Be a Happy Camper: Checking your Trailer

Written by Chris Dekker, former co-owner at Tools in Motion.


Airdrie Trailer MaintenanceWith the weather finally starting to look better, lots of people are starting to think about summer, and the summer adventures that lie ahead. For many Albertans, that means a family trip in an RV. Camping trailers are by far the most popular form of RVs, and (we feel) for good reason. They are much easier to maintain than a motor home; since they don’t come with a second engine, transmission, brake and suspension system that needs attention. Providing you have kept your tow vehicle in good shape throughout the winter, you can expect your whole set-up to be pretty reliable.

That being said, trailers do need some annual attention. Most of the trailer break-downs that we respond to involve the trailer tires. There are a couple things every trailer owner should check before going out:

  • The tire pressure, ¬†even if the tires look OK. If they haven’t been checked since last season, they are low for sure.¬†Low tire pressure reduces the tire’s ability to carry weight and causes it to heat up more as it rotates. Low pressure is the leading cause of tire blow-outs.
  • Carefully inspect the tires, including the sidewalls, for any cracking or signs of separation. Many trailer tires are a bias-ply construction, and prone to the tread section peeling off. Before this happens, you may notice cracking where the tread section meets the sidewall of the tire. Besides being inconvenient, this kind of tire failure can cause extensive damage to the side of your trailer. Since they usually don’t see regular use and have a chance to “bloom” (this is a natural moisturizing process that occurs when a tire rolls, and waxes are released) regularly, it’s not uncommon to replace trailer tires well before the tread is worn out!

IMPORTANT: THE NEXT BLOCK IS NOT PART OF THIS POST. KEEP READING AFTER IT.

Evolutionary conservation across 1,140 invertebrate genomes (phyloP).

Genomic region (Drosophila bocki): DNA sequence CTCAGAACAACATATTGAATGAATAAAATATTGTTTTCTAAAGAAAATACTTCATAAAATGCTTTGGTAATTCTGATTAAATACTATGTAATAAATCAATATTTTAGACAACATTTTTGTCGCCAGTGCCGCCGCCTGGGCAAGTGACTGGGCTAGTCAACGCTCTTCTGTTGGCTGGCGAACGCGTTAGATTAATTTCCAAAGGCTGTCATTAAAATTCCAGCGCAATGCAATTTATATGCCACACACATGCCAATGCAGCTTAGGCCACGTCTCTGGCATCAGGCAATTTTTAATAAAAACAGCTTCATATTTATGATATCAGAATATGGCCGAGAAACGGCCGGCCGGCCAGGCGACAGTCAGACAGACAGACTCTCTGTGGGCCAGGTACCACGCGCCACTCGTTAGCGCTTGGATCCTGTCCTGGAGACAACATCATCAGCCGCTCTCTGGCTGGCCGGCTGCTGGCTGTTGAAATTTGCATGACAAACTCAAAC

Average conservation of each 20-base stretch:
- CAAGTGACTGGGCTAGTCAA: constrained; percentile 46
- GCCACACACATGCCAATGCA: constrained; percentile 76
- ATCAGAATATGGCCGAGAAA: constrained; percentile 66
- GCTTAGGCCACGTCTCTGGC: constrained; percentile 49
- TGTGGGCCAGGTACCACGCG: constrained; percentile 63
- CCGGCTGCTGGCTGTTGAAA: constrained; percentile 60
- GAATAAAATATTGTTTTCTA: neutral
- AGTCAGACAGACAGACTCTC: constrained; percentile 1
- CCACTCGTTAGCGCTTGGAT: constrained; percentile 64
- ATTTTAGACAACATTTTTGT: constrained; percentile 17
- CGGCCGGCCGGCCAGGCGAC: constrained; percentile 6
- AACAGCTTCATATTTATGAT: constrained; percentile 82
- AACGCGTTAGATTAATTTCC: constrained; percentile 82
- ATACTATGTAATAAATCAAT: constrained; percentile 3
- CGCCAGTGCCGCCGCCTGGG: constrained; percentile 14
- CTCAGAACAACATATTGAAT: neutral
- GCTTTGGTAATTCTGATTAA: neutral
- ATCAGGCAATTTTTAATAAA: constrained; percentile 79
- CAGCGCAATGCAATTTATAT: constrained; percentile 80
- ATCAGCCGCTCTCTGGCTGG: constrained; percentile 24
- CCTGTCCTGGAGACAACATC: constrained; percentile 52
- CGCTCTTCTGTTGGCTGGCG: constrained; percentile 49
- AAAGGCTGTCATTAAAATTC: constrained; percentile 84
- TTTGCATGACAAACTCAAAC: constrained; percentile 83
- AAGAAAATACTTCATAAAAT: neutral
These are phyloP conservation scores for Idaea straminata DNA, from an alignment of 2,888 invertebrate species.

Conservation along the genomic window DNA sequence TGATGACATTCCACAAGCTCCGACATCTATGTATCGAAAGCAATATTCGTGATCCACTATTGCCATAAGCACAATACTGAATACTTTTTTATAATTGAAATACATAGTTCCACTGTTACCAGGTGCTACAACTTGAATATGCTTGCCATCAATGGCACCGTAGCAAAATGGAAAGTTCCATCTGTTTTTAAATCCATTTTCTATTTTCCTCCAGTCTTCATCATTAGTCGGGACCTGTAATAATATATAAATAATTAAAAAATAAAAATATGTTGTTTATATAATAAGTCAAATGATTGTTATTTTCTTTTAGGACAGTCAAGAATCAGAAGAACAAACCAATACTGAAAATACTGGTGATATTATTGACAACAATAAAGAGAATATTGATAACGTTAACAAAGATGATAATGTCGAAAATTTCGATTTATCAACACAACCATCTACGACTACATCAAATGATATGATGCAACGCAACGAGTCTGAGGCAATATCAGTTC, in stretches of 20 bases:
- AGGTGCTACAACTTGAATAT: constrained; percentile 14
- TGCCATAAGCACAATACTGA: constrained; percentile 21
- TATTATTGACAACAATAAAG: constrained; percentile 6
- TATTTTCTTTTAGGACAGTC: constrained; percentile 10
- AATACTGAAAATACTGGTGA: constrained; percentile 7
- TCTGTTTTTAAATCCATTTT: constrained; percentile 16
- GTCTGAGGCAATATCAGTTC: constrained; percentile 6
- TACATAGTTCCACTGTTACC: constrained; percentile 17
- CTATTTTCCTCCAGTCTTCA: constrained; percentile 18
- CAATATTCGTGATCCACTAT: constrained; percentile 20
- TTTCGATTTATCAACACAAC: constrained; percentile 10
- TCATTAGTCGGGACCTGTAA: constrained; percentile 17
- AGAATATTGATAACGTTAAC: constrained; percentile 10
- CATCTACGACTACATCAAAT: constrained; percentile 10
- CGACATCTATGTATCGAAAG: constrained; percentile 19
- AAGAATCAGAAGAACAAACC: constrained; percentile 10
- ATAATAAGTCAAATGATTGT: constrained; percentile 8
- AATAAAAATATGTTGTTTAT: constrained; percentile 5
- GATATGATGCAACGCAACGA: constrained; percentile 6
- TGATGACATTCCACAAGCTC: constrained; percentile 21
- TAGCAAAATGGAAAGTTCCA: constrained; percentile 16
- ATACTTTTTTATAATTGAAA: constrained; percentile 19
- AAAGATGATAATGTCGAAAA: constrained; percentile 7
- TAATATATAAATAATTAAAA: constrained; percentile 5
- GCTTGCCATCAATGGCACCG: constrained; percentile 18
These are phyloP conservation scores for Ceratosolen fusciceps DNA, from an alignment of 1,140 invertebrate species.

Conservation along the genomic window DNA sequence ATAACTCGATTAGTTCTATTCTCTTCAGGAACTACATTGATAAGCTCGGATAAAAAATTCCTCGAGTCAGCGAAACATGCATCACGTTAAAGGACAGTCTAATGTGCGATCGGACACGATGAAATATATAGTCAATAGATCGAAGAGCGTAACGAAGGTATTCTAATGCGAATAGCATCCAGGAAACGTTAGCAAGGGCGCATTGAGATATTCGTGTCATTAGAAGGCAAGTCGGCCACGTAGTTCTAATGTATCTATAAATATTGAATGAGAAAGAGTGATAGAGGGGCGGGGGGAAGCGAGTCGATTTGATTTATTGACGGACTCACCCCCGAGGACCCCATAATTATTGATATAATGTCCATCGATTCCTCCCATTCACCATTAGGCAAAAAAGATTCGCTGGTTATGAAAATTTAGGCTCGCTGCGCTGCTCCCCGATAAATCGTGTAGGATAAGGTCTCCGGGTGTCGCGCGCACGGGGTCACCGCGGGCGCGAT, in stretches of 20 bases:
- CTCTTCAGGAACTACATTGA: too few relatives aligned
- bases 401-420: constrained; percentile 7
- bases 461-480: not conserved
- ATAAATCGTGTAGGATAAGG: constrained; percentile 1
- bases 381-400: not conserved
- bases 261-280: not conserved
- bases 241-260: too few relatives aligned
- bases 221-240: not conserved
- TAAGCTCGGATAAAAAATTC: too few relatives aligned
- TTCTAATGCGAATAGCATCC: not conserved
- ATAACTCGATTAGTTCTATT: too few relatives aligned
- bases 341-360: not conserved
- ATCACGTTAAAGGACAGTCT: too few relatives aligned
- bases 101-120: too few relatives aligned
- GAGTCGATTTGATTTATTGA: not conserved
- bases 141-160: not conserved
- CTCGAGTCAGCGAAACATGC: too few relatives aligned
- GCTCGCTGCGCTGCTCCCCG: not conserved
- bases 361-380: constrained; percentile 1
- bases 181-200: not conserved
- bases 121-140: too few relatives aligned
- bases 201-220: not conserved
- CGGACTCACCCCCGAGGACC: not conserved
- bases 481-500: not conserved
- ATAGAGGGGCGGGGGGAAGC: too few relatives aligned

Trailers should also receive an annual inspection of their brakes and wheel bearings. Wheel bearing failure is the second-most common trailer break-down that we see on a regular basis. Sometimes, a “spun” or failed bearing can result in having to replace the whole axle, which can be an expensive proposition. The wheel bearings should be serviced at least every second season, which involves cleaning them, packing them with new grease and adjusting them, plus replacing the wheel seals. At the same time, the trailer brakes can be inspected and adjusted. If you can’t remember the last time you’ve had your trailer’s wheel bearings serviced, it has been too long!

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